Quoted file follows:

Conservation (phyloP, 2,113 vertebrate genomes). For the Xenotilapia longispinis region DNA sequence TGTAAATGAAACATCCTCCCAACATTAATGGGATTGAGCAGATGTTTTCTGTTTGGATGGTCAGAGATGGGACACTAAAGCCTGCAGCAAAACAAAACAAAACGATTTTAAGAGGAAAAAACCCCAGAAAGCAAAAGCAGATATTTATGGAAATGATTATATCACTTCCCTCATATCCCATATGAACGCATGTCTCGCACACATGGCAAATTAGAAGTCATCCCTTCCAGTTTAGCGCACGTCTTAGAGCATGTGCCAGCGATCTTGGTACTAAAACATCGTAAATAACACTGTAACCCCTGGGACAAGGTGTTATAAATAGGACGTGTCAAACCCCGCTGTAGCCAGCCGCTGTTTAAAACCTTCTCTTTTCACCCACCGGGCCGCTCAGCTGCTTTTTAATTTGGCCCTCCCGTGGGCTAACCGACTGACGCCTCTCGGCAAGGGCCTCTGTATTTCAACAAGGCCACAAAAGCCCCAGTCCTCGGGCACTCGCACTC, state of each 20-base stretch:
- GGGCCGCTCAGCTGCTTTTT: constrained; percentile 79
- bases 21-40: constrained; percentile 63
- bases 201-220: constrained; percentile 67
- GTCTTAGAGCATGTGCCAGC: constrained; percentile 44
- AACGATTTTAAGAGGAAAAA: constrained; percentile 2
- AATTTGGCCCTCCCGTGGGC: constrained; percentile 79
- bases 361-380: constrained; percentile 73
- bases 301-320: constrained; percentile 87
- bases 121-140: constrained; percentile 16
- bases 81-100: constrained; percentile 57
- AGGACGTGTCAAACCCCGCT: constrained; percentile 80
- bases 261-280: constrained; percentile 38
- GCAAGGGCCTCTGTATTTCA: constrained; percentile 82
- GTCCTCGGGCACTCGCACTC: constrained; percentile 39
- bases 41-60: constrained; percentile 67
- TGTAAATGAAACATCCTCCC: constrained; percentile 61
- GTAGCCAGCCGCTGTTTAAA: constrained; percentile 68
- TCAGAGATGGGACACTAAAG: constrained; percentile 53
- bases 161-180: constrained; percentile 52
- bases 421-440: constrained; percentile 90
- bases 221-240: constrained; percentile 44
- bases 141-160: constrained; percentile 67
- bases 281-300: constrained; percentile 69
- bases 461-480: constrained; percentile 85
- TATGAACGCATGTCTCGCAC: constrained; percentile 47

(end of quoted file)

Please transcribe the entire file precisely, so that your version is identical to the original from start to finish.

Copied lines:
Conservation (phyloP, 2,113 vertebrate genomes). For the Xenotilapia longispinis region DNA sequence TGTAAATGAAACATCCTCCCAACATTAATGGGATTGAGCAGATGTTTTCTGTTTGGATGGTCAGAGATGGGACACTAAAGCCTGCAGCAAAACAAAACAAAACGATTTTAAGAGGAAAAAACCCCAGAAAGCAAAAGCAGATATTTATGGAAATGATTATATCACTTCCCTCATATCCCATATGAACGCATGTCTCGCACACATGGCAAATTAGAAGTCATCCCTTCCAGTTTAGCGCACGTCTTAGAGCATGTGCCAGCGATCTTGGTACTAAAACATCGTAAATAACACTGTAACCCCTGGGACAAGGTGTTATAAATAGGACGTGTCAAACCCCGCTGTAGCCAGCCGCTGTTTAAAACCTTCTCTTTTCACCCACCGGGCCGCTCAGCTGCTTTTTAATTTGGCCCTCCCGTGGGCTAACCGACTGACGCCTCTCGGCAAGGGCCTCTGTATTTCAACAAGGCCACAAAAGCCCCAGTCCTCGGGCACTCGCACTC, state of each 20-base stretch:
- GGGCCGCTCAGCTGCTTTTT: constrained; percentile 79
- bases 21-40: constrained; percentile 63
- bases 201-220: constrained; percentile 67
- GTCTTAGAGCATGTGCCAGC: constrained; percentile 44
- AACGATTTTAAGAGGAAAAA: constrained; percentile 2
- AATTTGGCCCTCCCGTGGGC: constrained; percentile 79
- bases 361-380: constrained; percentile 73
- bases 301-320: constrained; percentile 87
- bases 121-140: constrained; percentile 16
- bases 81-100: constrained; percentile 57
- AGGACGTGTCAAACCCCGCT: constrained; percentile 80
- bases 261-280: constrained; percentile 38
- GCAAGGGCCTCTGTATTTCA: constrained; percentile 82
- GTCCTCGGGCACTCGCACTC: constrained; percentile 39
- bases 41-60: constrained; percentile 67
- TGTAAATGAAACATCCTCCC: constrained; percentile 61
- GTAGCCAGCCGCTGTTTAAA: constrained; percentile 68
- TCAGAGATGGGACACTAAAG: constrained; percentile 53
- bases 161-180: constrained; percentile 52
- bases 421-440: constrained; percentile 90
- bases 221-240: constrained; percentile 44
- bases 141-160: constrained; percentile 67
- bases 281-300: constrained; percentile 69
- bases 461-480: constrained; percentile 85
- TATGAACGCATGTCTCGCAC: constrained; percentile 47